"Our culture puts an inordinate amount of pressure on women to look a certain way and 'be everything,'" Conason says. "So while it’s not about vanity, we are told that as women our value is in our body, in having our body approximate this cultural ideal to be pleasing to other people, and if we’re not able to manipulate our body to fit that ideal we’re bad, we’re not lovable, we’re not valuable."

Now, the scars on my hand are growing darker, more prominent, as I struggle to crawl back into what has more often than not been an imperfect recovery.

Genetics, temperament, biology, past trauma, and a deficit in coping skills can also put someone at risk for developing an eating disorder, according to The Center for Eating Disorders at Sheppard Pratt. It isn't that moms like myself and Debbie are using purging as a way to diet. We are purging because we do not know how to cope with the feeling that we've lost control; that we're failing; that we're less than; that we're fundamentally flawed in some irrevocable way, and the only way to rectify our defects is to punish our bodies until they adhere to society's unrealistic standards.

"In the absence of more positive coping skills, the eating disorder behaviors may provide acute relief from distress but lead to more physical and emotional harm," Courtney Dowdell, RDT, LCAT, CEDCAT, a psychotherapist who specializes in eating disorders and women's issues in private practice in Midtown Manhattan, tells Romper. "Instead of helping, the eating disorder behaviors serve to maintain a dangerous cycle of emotional dysregulation, ineffective communication, and/or psychological numbing."

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Debbie articulates how this temporary relief can help people with eating disorders feel in control, while eating a cheeseburger with Ruth. "When I was 14 I got the idea that, 'OK, the only thing people are ever going to notice about me is my body so I guess it better be f*cking perfect' and, somehow, it has never left me," she says. And when she can't be the mom she believes she must be — the mom who works full-time but somehow never misses a single second of her son's life — she chooses to try and be the one thing she can become that elicits a feeling of worthiness: skinny.

"Rather than living in a society that supports us, we live in a society that puts additional pressure and burdens on us," Conason says. "Certainly the pressure to return to work before we’re ready is an enormous source of stress for people, as well as the additional pressures that mothers have to do it all, have to be at every event for our child, or even in the early postpartum phase, the pressure to breastfeed, the pressure to be available at all times to our child while also being available all times to your work and available all times to our spouse." Conason says it can all feel overwhelming, and is impossible to maintain, which, she believes, often leads to women feeling like they're failing.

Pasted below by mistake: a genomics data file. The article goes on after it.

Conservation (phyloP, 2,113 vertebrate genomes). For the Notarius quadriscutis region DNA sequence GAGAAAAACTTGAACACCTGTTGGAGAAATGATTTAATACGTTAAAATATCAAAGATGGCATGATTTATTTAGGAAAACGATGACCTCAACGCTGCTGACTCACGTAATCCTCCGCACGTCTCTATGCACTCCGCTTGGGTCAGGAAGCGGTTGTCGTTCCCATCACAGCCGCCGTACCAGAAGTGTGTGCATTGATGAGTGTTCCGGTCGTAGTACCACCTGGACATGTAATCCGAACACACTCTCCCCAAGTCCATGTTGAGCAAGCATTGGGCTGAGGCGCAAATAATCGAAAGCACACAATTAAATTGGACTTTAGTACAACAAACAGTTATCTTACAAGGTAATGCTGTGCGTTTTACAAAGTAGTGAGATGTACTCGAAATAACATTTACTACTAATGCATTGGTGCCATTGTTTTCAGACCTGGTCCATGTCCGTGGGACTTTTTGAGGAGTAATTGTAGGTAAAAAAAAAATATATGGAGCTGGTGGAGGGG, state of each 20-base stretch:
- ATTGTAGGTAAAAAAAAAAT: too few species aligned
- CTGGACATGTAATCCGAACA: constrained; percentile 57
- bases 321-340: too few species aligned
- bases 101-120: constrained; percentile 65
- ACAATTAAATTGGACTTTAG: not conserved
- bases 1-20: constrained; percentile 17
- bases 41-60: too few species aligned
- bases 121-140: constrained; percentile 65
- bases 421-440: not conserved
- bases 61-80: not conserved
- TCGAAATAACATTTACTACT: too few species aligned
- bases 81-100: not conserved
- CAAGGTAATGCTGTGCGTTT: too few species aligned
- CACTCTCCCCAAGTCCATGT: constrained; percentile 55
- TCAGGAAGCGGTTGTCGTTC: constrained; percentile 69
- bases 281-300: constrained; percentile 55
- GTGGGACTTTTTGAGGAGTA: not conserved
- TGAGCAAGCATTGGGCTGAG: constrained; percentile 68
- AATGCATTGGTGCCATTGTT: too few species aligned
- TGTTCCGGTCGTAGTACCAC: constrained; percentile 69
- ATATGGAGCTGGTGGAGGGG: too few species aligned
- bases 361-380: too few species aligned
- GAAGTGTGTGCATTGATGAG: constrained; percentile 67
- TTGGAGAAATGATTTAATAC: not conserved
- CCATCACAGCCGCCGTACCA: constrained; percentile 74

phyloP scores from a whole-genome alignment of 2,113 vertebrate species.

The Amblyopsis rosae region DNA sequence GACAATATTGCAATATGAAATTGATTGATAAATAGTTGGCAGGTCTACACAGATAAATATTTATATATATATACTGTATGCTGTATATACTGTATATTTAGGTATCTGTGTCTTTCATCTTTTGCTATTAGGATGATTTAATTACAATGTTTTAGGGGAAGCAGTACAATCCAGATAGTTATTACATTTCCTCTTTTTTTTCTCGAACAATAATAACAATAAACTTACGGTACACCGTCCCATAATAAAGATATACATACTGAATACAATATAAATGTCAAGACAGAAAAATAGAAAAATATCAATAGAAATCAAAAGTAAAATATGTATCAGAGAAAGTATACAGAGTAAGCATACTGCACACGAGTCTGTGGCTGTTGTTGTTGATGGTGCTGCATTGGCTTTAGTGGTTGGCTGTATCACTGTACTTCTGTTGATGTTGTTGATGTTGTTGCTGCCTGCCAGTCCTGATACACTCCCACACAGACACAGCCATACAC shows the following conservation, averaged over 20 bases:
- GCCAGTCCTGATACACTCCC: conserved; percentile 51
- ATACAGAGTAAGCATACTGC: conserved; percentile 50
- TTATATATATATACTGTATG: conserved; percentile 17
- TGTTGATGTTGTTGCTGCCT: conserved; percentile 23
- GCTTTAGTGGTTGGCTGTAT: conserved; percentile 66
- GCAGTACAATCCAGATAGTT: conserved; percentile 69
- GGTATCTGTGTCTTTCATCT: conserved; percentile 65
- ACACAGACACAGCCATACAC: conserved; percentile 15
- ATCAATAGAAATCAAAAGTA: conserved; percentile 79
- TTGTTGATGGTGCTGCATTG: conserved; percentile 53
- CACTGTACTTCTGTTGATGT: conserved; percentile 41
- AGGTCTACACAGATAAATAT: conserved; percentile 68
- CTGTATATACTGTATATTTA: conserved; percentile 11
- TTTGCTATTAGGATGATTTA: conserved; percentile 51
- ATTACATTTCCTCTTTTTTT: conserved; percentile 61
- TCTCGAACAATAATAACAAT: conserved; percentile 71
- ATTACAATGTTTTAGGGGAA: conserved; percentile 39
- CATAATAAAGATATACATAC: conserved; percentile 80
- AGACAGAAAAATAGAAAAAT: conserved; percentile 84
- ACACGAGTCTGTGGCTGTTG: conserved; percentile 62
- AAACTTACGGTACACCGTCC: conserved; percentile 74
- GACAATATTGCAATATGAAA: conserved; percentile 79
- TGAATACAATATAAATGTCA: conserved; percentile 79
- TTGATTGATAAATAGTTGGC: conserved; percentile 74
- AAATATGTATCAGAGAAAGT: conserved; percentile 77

"It’s just another source of shame that can be put on to us when we’re already in a culture that tends to elicit a lot of shame of women in just about everything that we do," she says.

I was bulimic long before I found out I was pregnant and subsequently brought another human being into the world, but the stresses of motherhood — the need to "do it all" and "be it all," to fulfill my obligations at work and at home and at my son's school — pulled me out of recovery and back into a cycle of disordered eating. When the sleep deprivation, the postpartum depression, the anxiety, the hormones, the crying baby — life — felt out of control, I aimed to at least control what was going in and out of my body. Now, the scars on my hand are growing darker, more prominent, as I struggle to crawl back into what has more often than not been an imperfect recovery. But perhaps the most difficult part of living with this mental illness is the notion that it's a manifestation of some sort of self-obsession: that I am nothing more than a shallow, self-absorbed mom who wants to be a certain size. I can't talk about why I don't want to eat. I can't discuss why I feel powerful after I purge. Because, sadly, most people will simply write me off as a desperate mom trying to fit into her pre-pregnancy jeans.

But I'm not. Like GLOW shows, and like science explains, eating disorders and disordered eating aren't about being as thin as possible. Instead, they're about reacting in an unhealthy way to external factors. They're about trauma, about the uneasy feeling that you're losing control, they're the byproduct of genetic predisposition, and the result of harmful, unhealthy sociocultural norms. Thirty years after GLOW is set, the scars on my right hand that so concern my son are proof that, as a society, we've yet to fully understand or support those with eating disorders or disordered eating habits.

Thirty years later, we still haven’t addressed the stressors that lead to Debbie’s eating disorder in any tangible, long-lasting way, and now it's my son asking, "Why?"

If you or someone you know has an eating disorder and needs help, call the National Eating Disorders Association helpline at 1-800-931-2237, text 741741, or chat online with a Helpline volunteer here.